Edgartown will have one tax rate for all
Edgartown selectmen voted unanimously to keep the 2006 tax rate the same for commercial and residential properties, after hearing comments from the public and a recommendation from the town assessors during a tax classification hearing Monday.
The assessors favored keeping the tax rate the same for commercial and residential properties.
"I recommend we continue as we have, with all one tax rate," board member Edward Belisle said. Edgartown has always had one tax rate for all property categories. He said after the meeting that it doesn't make sense to have more than one because there is not enough of a commercial-industrial base in Edgartown.
"You shouldn't put the burden on summer residents and the commercial properties," board chairman Lawrence Mercier said. Eighty percent of the property taxes in Edgartown are paid by non-residents, he said.
Mr. Belisle said the only way to reduce taxes is to cut spending. "You need to decide on a percentage [of spending increase]," he told the selectmen, and he recommended they explain at the town meeting how the tax rate is established.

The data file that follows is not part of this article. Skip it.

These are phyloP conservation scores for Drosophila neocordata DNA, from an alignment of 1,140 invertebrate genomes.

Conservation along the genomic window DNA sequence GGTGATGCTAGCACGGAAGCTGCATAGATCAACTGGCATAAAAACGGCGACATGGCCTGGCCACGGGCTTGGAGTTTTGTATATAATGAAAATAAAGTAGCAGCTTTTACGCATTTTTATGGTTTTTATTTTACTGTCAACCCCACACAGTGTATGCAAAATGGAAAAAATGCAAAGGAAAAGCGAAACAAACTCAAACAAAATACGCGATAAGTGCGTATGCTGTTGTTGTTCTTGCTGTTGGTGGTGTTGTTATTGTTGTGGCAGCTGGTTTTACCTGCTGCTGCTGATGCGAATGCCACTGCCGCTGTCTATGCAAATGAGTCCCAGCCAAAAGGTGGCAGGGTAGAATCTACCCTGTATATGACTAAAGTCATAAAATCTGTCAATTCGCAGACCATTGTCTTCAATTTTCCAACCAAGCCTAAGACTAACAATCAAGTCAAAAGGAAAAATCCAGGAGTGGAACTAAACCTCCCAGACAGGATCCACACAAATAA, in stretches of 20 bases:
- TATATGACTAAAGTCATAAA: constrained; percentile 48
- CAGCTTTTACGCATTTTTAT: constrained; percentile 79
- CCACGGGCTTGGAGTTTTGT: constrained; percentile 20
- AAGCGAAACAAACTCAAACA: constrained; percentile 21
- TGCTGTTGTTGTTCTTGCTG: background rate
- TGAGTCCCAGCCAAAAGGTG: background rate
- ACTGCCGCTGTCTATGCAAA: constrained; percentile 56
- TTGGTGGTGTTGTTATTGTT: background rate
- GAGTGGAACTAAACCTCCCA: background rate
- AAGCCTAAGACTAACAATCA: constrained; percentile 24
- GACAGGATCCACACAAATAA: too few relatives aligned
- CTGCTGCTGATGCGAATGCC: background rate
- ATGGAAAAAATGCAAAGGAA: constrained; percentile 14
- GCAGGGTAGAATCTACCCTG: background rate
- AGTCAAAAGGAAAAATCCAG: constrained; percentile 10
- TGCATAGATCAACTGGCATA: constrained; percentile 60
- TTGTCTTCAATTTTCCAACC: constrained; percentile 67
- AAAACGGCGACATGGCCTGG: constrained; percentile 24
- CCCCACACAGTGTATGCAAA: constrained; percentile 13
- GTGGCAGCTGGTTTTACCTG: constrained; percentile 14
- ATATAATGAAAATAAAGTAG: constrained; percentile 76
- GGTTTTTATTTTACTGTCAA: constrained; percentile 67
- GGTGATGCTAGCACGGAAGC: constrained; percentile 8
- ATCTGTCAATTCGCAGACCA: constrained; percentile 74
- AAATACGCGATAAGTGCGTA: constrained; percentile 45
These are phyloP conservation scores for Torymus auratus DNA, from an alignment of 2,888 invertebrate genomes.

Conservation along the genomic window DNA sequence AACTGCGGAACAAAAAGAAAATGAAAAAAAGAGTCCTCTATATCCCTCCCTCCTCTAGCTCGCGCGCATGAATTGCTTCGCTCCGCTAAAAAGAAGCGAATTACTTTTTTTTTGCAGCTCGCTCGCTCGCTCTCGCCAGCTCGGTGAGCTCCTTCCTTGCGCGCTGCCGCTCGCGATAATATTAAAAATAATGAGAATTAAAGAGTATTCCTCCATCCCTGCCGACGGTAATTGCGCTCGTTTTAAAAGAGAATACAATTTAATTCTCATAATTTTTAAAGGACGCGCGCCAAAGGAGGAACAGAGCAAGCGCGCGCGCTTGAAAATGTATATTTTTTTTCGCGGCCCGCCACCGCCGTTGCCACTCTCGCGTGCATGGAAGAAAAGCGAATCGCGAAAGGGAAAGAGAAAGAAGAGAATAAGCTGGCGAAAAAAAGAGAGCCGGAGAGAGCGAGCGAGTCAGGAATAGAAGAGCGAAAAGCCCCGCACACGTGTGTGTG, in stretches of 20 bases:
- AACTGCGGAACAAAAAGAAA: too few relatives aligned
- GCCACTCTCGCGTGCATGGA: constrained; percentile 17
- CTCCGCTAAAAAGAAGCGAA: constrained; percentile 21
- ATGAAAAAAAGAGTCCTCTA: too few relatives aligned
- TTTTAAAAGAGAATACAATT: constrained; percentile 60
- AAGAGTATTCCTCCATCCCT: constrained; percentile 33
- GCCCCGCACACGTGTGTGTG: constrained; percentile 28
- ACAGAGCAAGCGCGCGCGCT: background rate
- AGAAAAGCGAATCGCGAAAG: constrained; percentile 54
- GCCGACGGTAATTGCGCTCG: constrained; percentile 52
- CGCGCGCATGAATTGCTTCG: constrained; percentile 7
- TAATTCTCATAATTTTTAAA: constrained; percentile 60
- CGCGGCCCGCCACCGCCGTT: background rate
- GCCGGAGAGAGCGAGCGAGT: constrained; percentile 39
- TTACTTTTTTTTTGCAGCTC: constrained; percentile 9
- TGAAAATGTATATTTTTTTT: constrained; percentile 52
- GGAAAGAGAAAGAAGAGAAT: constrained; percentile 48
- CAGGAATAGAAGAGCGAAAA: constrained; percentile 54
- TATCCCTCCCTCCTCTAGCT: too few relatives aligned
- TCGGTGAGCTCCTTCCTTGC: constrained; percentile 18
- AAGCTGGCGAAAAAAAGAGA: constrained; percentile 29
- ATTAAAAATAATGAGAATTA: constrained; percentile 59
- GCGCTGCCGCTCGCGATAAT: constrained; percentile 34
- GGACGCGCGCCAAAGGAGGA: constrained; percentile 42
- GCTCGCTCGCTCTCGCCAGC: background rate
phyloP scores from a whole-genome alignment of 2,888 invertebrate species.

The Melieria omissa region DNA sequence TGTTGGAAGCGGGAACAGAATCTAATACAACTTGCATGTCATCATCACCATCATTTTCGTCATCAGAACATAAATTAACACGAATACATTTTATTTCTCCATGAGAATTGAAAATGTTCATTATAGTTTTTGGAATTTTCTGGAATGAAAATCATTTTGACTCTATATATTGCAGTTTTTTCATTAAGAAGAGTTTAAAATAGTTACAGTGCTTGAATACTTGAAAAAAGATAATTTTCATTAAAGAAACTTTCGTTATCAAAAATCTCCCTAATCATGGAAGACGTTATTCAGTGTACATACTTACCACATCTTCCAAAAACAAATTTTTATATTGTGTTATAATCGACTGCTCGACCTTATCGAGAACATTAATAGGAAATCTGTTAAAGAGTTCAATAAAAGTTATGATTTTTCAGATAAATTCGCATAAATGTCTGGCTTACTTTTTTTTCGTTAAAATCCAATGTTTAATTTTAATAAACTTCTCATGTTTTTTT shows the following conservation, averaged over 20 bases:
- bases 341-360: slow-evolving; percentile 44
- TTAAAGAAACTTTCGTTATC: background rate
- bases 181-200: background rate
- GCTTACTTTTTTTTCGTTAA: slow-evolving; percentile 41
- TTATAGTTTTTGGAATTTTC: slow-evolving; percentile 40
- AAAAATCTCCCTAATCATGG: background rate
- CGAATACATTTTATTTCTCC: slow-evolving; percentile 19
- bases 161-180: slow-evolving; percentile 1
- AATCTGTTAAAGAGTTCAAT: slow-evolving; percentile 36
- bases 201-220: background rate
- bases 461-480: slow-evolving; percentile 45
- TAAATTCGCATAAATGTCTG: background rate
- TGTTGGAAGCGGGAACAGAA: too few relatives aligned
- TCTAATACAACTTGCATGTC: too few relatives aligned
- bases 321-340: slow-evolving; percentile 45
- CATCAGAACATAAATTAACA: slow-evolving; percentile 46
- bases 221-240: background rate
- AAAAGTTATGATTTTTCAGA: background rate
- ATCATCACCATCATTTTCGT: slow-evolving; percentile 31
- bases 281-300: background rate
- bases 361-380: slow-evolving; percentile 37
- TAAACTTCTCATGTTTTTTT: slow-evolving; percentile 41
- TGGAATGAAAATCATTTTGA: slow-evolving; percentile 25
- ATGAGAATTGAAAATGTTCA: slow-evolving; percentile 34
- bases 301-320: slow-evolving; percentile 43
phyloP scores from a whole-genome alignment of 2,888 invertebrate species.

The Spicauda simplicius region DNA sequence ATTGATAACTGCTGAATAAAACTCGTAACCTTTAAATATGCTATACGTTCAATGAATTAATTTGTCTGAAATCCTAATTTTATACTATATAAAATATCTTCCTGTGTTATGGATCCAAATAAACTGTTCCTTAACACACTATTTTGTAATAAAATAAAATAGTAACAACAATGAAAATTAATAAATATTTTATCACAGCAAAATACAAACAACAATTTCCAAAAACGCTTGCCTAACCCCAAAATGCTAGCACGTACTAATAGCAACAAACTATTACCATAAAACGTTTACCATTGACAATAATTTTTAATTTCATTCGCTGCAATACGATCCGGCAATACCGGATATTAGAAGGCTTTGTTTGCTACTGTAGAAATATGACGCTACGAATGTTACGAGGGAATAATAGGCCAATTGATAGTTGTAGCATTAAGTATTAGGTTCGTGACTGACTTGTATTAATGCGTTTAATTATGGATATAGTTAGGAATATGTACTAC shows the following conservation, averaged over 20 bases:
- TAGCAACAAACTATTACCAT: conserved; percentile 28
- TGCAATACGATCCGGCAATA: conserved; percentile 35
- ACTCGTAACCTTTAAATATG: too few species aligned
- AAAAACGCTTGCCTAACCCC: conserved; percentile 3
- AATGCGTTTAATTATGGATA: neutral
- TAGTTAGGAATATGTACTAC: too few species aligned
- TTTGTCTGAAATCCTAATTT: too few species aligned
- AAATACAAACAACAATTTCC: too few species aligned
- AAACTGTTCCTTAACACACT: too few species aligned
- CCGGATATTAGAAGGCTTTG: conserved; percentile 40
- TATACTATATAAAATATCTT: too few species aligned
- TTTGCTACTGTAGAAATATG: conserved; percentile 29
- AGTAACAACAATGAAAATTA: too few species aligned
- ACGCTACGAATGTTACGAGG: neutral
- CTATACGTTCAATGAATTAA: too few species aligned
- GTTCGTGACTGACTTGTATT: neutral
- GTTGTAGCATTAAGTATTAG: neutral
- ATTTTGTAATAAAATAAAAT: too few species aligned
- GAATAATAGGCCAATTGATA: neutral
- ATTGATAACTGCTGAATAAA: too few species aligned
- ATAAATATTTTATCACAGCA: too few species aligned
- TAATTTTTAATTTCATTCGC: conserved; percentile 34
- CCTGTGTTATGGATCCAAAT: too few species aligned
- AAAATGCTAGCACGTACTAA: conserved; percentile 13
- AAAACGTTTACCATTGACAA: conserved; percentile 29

Assessor William Pfluger said at the meeting that new growth this year should bring the tax rate down for fiscal year 2006. New growth, which is based mostly on new construction, accounted for $3.14 per $1,000, Mr. Pfluger said. New growth was $2.26 last year.
Mr. Pfluger told the selectmen the new rate could be roughly $2.94 per $1,000, but it will not be set until after the state Department of Revenue's Bureau of Local Assessment reviews all the assessors' data. The rate for FY 2005 was $3.05 per $1,000.
The selectmen also appointed Alan Gowell to the board of assessors to replace Peter Kipp Clough, who died recently.
In other business, the selectmen approved the transfer of liquor licenses for the Harbor View Hotel and Kelley House to the new owners, Scout Real Estate Capital Limited Liability Corporation, a Nantucket-based real estate investment group. Scout signed an agreement earlier this month to purchase the two properties. The deal is expected to be completed by the end of the year.
The new owners were represented Monday by local attorney George Brush, who said, "Nothing changes but the ownership. We are hoping it's going to be a seamless transition."